Economy Still Growing Too Slowly
Curtis Dubay /
The Bureau of Economic Analysis’s (BEA) first estimate of economic growth for the third quarter of this year shows an economy that continues to grow at a plodding pace.
According to BEA, the economy grew at 2.8 percent from July 1 through September 30. This was slightly faster than the 2.5 percent the economy grew in in the second quarter of the year.
The main driver of growth in the third quarter was increased investment, the strongest component of which was a sharp climb in business inventories. Inventory accumulation could mean either that businesses didn’t sell as much as they anticipated during the third quarter or that they ramped up production in anticipation of a busy fourth quarter. Time will tell which.
Personal consumption was also a large contributor to growth. Purchases of durable goods—such as cars and home furnishings—drove the growth in consumption.
This is BEA’s first estimate of growth in the third quarter, and subsequent estimates will change.
Updated estimates won’t change the fact that growth continues to be too slow. Compared to previous recoveries from steep recessions, it is clear growth should be much more robust at this point. For instance, after a comparable period following the steep 1981–1982 recession, growth averaged 3.5 percent annually. And that was after periods of growth that were three times stronger than what we’ve seen since the last recession ended.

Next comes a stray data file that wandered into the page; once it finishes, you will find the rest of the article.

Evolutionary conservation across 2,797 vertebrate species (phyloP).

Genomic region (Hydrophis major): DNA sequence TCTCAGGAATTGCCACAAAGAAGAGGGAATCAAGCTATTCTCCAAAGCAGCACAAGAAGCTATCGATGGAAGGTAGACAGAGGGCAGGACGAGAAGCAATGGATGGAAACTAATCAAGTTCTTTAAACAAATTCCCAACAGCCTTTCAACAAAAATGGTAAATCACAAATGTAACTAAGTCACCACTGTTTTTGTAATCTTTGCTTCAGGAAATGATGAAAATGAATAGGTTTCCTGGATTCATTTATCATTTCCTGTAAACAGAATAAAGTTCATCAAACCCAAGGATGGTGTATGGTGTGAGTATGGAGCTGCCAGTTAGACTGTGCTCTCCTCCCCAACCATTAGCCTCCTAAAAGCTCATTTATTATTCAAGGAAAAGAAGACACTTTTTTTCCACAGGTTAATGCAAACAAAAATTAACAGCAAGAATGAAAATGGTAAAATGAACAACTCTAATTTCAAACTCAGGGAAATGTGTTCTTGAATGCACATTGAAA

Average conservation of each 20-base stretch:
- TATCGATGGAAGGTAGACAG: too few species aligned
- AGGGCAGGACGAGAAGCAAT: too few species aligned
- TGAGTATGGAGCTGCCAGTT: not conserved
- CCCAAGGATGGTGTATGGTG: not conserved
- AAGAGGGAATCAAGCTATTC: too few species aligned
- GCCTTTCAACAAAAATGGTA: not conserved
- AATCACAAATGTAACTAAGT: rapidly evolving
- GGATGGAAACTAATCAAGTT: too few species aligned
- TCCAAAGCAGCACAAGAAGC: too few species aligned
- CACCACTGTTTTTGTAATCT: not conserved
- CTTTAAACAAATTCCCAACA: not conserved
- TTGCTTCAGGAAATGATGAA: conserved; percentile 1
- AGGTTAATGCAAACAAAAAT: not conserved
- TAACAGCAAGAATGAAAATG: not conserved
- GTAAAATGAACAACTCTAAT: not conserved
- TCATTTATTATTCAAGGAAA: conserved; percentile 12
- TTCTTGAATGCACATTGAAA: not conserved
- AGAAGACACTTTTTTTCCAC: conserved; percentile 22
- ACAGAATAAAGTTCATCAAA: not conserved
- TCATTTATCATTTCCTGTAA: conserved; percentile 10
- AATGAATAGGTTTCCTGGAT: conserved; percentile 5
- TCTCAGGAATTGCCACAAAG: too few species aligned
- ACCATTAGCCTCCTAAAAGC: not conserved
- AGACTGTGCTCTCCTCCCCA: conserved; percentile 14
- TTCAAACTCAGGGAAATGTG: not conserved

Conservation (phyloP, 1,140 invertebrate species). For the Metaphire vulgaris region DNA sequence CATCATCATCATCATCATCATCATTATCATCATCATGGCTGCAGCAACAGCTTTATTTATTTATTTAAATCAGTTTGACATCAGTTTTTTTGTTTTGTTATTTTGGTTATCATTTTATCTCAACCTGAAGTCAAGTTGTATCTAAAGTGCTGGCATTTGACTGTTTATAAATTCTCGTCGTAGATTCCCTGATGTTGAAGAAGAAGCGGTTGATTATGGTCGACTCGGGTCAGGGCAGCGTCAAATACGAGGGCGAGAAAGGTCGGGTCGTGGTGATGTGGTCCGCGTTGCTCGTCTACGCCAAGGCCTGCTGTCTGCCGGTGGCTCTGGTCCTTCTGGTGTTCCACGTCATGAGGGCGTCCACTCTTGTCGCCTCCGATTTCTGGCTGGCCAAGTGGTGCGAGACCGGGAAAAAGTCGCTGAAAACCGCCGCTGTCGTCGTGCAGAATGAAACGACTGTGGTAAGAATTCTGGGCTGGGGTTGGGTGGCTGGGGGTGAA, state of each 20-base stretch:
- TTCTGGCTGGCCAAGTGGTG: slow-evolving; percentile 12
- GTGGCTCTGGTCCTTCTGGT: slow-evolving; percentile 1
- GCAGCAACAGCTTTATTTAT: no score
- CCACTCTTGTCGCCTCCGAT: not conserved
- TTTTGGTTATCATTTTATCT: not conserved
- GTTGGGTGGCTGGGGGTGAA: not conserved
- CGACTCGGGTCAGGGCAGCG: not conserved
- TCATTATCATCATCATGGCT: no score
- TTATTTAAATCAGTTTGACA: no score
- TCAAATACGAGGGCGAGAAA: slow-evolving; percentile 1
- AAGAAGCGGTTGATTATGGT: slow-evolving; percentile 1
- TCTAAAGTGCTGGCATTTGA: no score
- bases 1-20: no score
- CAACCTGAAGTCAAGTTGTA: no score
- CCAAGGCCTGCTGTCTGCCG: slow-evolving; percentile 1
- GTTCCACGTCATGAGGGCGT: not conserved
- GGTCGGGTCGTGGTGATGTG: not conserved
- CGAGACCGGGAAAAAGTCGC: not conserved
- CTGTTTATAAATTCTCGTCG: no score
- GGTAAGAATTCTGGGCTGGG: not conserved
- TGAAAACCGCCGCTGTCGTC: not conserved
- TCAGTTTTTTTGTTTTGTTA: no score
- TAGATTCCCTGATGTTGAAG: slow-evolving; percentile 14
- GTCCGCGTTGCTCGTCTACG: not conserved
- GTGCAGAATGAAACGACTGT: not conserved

The economy is struggling to grow at its potential largely because of the uncertainty caused by policy mistakes made in Washington over the past few years. The uncertainty caused by Obamacare, the Dodd–Frank financial reform law, the myriad of harmful environmental regulations, and the failure of Washington to address the oncoming debt crisis is making businesses reluctant to invest and add new workers.
The “sequester” spending cuts that have now been in place since March had little to no negative impact on growth in the third quarter—this despite constant claims to the contrary by those committed to maintaining the bloated size of government.
Reductions in government spending subtracted slightly from growth in the third quarter, but this is largely an accounting issue. That reduction will be erased, and likely reversed, once the private sector spends the money the government would’ve spent.
Many argue that the partial government shutdown in October and the debate about raising the debt limit will hurt growth. However, any negative impact would be short-lived, and those temporary effects won’t show until BEA releases data for the fourth quarter.
This latest economic update will undoubtedly begin a fresh round of hand-wringing about whether growth is strong enough to compel the Federal Reserve to begin to unwind (or “taper”) its quantitative easing (QE) program of buying unprecedented amounts of mortgage-backed securities and Treasury bonds.
Regardless of whether one believes QE is necessary to prop up the sagging economy or is unnecessary and too risky, the Fed must end its extraordinary purchases at some point. The question about when it will begin tapering is adding even more uncertainty for businesses and investors on top of that caused by other policy missteps.
That additional uncertainty is adding even more drag to the economy. This drag will remain on the economy until the Fed puts forth a more specific taper plan that markets are confident it will adhere firmly to.
Going forward, Americans should expect the economy to continue growing, albeit at an unacceptably slow pace. Until Washington alleviates the uncertainty it is inflicting on the economy, this will remain the case.